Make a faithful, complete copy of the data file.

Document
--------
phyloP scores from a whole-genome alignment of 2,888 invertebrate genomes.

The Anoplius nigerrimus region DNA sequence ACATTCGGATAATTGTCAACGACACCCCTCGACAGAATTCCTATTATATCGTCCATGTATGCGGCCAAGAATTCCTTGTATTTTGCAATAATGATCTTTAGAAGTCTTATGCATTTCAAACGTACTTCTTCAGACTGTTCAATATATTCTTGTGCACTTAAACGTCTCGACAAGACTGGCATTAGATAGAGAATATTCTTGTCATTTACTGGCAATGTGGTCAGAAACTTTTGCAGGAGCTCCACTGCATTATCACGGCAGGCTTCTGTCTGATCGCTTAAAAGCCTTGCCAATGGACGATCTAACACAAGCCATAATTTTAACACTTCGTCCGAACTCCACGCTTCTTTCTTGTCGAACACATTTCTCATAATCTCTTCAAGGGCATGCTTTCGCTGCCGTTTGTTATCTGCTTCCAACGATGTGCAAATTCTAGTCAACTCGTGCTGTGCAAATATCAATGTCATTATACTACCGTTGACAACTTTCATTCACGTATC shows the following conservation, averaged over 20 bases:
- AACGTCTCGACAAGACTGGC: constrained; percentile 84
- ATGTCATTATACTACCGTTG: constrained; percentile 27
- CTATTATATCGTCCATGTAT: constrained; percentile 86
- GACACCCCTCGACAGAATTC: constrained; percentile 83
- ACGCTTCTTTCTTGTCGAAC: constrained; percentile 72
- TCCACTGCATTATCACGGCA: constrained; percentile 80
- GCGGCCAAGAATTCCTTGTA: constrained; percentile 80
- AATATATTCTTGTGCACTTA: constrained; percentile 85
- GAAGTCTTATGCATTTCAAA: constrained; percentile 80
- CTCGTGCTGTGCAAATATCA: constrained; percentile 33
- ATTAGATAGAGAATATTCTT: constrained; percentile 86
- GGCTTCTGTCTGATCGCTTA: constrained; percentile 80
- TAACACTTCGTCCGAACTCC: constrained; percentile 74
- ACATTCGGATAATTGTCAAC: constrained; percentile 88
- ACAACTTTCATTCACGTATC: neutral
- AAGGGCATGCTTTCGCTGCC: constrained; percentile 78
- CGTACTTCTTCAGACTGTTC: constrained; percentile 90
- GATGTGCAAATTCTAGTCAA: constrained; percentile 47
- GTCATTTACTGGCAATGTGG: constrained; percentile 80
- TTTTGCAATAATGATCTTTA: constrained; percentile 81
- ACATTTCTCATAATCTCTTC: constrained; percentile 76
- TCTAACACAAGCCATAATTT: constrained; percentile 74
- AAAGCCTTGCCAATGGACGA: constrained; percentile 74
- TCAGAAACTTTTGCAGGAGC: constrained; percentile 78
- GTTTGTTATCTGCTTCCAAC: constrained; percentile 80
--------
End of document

phyloP scores from a whole-genome alignment of 2,888 invertebrate genomes.

The Anoplius nigerrimus region DNA sequence ACATTCGGATAATTGTCAACGACACCCCTCGACAGAATTCCTATTATATCGTCCATGTATGCGGCCAAGAATTCCTTGTATTTTGCAATAATGATCTTTAGAAGTCTTATGCATTTCAAACGTACTTCTTCAGACTGTTCAATATATTCTTGTGCACTTAAACGTCTCGACAAGACTGGCATTAGATAGAGAATATTCTTGTCATTTACTGGCAATGTGGTCAGAAACTTTTGCAGGAGCTCCACTGCATTATCACGGCAGGCTTCTGTCTGATCGCTTAAAAGCCTTGCCAATGGACGATCTAACACAAGCCATAATTTTAACACTTCGTCCGAACTCCACGCTTCTTTCTTGTCGAACACATTTCTCATAATCTCTTCAAGGGCATGCTTTCGCTGCCGTTTGTTATCTGCTTCCAACGATGTGCAAATTCTAGTCAACTCGTGCTGTGCAAATATCAATGTCATTATACTACCGTTGACAACTTTCATTCACGTATC shows the following conservation, averaged over 20 bases:
- AACGTCTCGACAAGACTGGC: constrained; percentile 84
- ATGTCATTATACTACCGTTG: constrained; percentile 27
- CTATTATATCGTCCATGTAT: constrained; percentile 86
- GACACCCCTCGACAGAATTC: constrained; percentile 83
- ACGCTTCTTTCTTGTCGAAC: constrained; percentile 72
- TCCACTGCATTATCACGGCA: constrained; percentile 80
- GCGGCCAAGAATTCCTTGTA: constrained; percentile 80
- AATATATTCTTGTGCACTTA: constrained; percentile 85
- GAAGTCTTATGCATTTCAAA: constrained; percentile 80
- CTCGTGCTGTGCAAATATCA: constrained; percentile 33
- ATTAGATAGAGAATATTCTT: constrained; percentile 86
- GGCTTCTGTCTGATCGCTTA: constrained; percentile 80
- TAACACTTCGTCCGAACTCC: constrained; percentile 74
- ACATTCGGATAATTGTCAAC: constrained; percentile 88
- ACAACTTTCATTCACGTATC: neutral
- AAGGGCATGCTTTCGCTGCC: constrained; percentile 78
- CGTACTTCTTCAGACTGTTC: constrained; percentile 90
- GATGTGCAAATTCTAGTCAA: constrained; percentile 47
- GTCATTTACTGGCAATGTGG: constrained; percentile 80
- TTTTGCAATAATGATCTTTA: constrained; percentile 81
- ACATTTCTCATAATCTCTTC: constrained; percentile 76
- TCTAACACAAGCCATAATTT: constrained; percentile 74
- AAAGCCTTGCCAATGGACGA: constrained; percentile 74
- TCAGAAACTTTTGCAGGAGC: constrained; percentile 78
- GTTTGTTATCTGCTTCCAAC: constrained; percentile 80